Need to save your PowerShell output to a raw text file?
Out-File is the cmdlet you’re looking for.
To use the
Out-File cmdlet, you can either use the piping operator to pass output to it or the
-InputObject parameter to specify the objects to be written to the file.
These commands provide the same results, creating a text file containing the output of the
Get-Process cmdlet. It’s important to note that the information in the text file will be formatted as if sent to the terminal window.
If you need to output your data in a more usable format, you’ll want to export it to a CSV file using the
Export-Csv does what its name implies and exports output to a CSV file. This cmdlet is extremely useful, especially when working with large data sets. However, it’s important to point out that
Export-Csv exports ALL object property values by default, so you’ll want to filter the properties to return using the
Here is the resulting CSV file:
In PowerShell, you'll often need to work with items in containers such as files, certificates, or registries.
Get-ChildItem returns all the items in one or more containers. If you only want to return specific items, you can use filtering to narrow down the results. You can also return items in subdirectories by using the
-Recurse parameter. To limit the depth of the subdirectory search, use the
This example returns all items located in the specified directory.
This example is a bit more complex and returns all TXT files containing the word “taco” in the specified directory and subdirectories.
The results show that this command returned two files, one located in the C:\Temp\Extra subdirectory and one in the C:\Temp directory.
Most of the time, PowerShell output returns to the console window. However, if you need to interact with the output, you can use the
Out-GridView sends output to a grid view GUI window.
Here’s the syntax to use
In this example, I’ve piped the
Get-Service cmdlet to the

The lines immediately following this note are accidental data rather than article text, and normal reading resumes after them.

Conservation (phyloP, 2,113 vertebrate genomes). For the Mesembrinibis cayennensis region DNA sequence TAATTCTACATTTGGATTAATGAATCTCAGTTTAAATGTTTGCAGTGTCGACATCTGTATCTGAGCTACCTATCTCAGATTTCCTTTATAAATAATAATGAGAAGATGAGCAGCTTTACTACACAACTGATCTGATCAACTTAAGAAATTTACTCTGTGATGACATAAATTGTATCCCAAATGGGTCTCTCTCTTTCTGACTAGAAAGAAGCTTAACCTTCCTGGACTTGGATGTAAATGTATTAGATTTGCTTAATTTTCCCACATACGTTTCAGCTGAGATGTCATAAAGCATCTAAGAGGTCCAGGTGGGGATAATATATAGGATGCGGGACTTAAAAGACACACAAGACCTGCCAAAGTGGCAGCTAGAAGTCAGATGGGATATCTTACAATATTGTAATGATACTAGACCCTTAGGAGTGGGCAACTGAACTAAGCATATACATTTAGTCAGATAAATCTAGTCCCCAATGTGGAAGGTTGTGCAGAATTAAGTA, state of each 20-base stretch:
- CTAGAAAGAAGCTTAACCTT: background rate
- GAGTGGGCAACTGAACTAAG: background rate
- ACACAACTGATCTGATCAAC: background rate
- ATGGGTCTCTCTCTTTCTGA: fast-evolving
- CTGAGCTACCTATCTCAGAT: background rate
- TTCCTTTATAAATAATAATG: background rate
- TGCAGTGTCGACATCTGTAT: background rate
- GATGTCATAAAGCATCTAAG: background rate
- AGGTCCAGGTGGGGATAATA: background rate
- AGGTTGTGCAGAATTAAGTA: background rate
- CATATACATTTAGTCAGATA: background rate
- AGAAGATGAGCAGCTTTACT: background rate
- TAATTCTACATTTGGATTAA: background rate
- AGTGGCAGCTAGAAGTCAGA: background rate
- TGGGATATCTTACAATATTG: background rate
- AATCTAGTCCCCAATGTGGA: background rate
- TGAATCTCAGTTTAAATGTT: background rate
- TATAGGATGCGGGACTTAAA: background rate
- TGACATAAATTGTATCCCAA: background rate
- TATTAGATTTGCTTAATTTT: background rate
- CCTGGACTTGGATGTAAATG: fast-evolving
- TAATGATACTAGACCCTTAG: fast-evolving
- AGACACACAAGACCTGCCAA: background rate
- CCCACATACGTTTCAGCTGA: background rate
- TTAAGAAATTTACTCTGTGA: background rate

Out-GridView cmdlet. The
Out-GridView window automatically opened, containing the
Get-Service command output, allowing me to interact with it.
If we want to take this example even further, we can use the
-PassThru parameter to send multiple items down the pipeline, essentially letting you pick what output you want to pass on. Let’s update this example with the
-PassThru parameter, and we’ll send our selected output to a TXT file.
When we run this command, the
Out-GridView window will open as usual. However, because we used the
-PassThru parameter, we can select the output we want to pipe to the next command.
Hint: Hold the SHIFT key to highlight multiple items, and hold the CTRL key to select individual items. Click OK when you’ve finished selecting items.
Once we’ve made our selection and clicked OK, the output is sent to a text file. We can open the text file to ensure it contains the items we selected.
Invoke-Item cmdlet launches items, including files, pictures, executables, etc. It can also launch more than one item at a time.
Invoke-Item uses the default file association to determine the application to launch with the corresponding file type.
Here is the basic structure of an
This example launches the indicated TXT file in Notepad.exe because of the default application assignment on my computer.
As mentioned above,
Invoke-Item can also be used to open several files at once. This command will open all TXT files in the C:\Temp folder at once.